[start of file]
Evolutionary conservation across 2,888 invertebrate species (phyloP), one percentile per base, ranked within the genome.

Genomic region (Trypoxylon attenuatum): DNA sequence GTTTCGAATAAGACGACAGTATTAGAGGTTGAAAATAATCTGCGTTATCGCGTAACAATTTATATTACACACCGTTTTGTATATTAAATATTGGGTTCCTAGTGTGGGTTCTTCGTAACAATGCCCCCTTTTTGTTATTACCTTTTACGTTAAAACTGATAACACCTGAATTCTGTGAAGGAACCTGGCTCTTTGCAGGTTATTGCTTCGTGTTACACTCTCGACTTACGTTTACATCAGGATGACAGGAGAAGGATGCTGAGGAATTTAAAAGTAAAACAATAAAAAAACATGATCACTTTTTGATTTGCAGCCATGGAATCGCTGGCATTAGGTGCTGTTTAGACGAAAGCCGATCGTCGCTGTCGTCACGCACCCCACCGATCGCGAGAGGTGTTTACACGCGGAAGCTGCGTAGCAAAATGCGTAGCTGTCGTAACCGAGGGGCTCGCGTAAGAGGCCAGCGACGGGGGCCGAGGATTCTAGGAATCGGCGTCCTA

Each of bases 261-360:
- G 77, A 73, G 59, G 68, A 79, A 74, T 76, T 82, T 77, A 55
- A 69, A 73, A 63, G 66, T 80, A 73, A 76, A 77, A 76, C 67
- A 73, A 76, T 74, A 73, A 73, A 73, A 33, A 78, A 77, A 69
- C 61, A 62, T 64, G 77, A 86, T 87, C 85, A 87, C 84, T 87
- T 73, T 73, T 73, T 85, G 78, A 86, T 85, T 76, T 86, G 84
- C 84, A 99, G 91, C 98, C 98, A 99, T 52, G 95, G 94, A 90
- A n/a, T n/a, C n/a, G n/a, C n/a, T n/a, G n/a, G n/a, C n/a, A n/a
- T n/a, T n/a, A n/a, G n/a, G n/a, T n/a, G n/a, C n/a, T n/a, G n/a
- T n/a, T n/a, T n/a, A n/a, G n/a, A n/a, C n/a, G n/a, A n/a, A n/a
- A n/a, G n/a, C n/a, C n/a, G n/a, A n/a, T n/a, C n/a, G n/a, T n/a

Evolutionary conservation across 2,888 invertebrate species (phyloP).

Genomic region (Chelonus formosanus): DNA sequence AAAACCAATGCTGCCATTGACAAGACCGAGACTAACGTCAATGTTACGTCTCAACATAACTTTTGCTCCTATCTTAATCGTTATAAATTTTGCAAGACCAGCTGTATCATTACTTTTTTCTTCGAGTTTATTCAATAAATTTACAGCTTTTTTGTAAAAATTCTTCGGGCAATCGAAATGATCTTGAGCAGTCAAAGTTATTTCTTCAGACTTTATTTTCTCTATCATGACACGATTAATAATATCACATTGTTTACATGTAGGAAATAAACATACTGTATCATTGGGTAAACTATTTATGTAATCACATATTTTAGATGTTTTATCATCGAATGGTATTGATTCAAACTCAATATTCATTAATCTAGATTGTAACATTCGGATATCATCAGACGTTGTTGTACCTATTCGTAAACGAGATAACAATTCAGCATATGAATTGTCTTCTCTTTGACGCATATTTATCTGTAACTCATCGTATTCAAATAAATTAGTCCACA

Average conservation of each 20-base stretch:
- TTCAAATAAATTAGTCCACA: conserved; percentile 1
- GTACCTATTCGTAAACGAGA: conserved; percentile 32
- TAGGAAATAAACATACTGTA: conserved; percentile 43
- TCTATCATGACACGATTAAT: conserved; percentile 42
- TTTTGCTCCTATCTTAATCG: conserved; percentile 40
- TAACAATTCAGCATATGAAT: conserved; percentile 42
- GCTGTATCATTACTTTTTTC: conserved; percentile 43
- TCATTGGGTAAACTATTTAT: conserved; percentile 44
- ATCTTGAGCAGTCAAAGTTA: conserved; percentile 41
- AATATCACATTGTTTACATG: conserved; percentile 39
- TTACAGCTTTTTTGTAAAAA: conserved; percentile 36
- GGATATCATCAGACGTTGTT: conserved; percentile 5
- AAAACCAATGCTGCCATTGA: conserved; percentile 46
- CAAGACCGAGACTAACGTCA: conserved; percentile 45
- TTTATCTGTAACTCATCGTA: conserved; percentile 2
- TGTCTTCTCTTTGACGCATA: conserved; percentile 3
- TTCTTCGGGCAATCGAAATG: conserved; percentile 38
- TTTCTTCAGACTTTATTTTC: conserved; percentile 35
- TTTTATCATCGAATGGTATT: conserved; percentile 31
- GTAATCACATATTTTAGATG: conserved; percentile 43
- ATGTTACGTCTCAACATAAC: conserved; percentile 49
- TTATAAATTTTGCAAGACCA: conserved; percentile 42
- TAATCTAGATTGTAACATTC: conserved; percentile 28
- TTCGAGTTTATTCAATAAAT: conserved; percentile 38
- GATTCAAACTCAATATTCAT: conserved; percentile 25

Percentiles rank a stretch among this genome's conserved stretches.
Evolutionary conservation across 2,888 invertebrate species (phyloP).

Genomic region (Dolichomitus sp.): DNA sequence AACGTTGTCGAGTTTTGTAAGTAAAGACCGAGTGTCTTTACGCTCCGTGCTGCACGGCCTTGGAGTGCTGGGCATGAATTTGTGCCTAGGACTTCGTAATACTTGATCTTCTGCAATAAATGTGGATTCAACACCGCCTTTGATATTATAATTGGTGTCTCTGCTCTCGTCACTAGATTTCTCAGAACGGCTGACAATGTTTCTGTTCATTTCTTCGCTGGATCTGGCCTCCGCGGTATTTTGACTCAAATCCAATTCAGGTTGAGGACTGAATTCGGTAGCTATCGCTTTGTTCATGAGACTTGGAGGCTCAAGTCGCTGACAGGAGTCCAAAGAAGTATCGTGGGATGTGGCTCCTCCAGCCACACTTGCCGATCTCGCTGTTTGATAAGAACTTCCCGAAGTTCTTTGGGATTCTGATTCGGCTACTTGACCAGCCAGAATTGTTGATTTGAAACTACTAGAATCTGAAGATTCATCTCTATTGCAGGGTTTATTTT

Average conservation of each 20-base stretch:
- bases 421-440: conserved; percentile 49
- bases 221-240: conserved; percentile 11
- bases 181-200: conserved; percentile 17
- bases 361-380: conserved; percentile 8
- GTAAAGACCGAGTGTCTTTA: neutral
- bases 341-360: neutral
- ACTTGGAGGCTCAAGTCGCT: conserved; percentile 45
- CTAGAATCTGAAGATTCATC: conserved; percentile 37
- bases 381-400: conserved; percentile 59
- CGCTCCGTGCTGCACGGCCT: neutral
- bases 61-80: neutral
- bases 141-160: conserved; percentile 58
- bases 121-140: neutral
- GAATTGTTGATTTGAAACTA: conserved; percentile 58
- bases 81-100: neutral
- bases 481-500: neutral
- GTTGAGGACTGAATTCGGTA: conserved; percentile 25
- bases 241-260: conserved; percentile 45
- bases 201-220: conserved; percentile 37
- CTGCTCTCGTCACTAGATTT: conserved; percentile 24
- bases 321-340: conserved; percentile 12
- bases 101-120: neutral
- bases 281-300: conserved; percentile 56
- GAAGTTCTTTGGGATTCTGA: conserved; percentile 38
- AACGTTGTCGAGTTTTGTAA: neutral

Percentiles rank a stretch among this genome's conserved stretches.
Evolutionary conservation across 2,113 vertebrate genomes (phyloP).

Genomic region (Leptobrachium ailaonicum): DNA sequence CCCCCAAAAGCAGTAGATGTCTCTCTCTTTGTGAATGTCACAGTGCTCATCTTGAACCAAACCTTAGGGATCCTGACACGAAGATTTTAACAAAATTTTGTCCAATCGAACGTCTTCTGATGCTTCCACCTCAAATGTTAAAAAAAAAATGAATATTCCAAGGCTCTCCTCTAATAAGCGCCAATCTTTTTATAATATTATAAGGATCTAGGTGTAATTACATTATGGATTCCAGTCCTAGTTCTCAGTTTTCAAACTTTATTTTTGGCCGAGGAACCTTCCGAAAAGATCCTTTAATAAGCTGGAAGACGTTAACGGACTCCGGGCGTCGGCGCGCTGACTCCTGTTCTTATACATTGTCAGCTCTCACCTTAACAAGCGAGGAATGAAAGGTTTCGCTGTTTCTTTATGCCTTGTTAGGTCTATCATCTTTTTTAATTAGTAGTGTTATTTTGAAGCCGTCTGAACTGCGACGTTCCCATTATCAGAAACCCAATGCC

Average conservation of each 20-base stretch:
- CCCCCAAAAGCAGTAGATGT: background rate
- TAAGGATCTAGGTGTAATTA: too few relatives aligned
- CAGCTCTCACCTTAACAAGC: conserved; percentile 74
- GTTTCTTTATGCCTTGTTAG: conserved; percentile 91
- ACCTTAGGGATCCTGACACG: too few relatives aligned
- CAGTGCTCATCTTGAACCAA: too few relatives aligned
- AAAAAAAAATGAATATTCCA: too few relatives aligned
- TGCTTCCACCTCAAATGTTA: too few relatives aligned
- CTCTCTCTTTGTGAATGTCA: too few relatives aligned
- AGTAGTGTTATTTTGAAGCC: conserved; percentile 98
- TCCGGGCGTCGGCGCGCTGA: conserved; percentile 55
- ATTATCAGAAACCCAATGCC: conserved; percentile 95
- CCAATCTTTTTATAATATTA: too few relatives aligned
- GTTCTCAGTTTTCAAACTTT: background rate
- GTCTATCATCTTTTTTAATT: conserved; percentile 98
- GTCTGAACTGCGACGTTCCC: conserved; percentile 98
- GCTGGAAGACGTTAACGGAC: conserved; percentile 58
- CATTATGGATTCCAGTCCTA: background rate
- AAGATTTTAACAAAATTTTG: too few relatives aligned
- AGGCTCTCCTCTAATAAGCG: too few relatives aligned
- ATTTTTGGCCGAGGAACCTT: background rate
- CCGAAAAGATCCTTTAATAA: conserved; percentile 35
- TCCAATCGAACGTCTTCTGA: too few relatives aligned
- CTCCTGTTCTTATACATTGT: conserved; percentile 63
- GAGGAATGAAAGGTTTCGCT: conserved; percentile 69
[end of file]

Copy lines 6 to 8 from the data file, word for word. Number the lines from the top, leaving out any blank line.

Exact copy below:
- A 73, A 76, T 74, A 73, A 73, A 73, A 33, A 78, A 77, A 69
- C 61, A 62, T 64, G 77, A 86, T 87, C 85, A 87, C 84, T 87
- T 73, T 73, T 73, T 85, G 78, A 86, T 85, T 76, T 86, G 84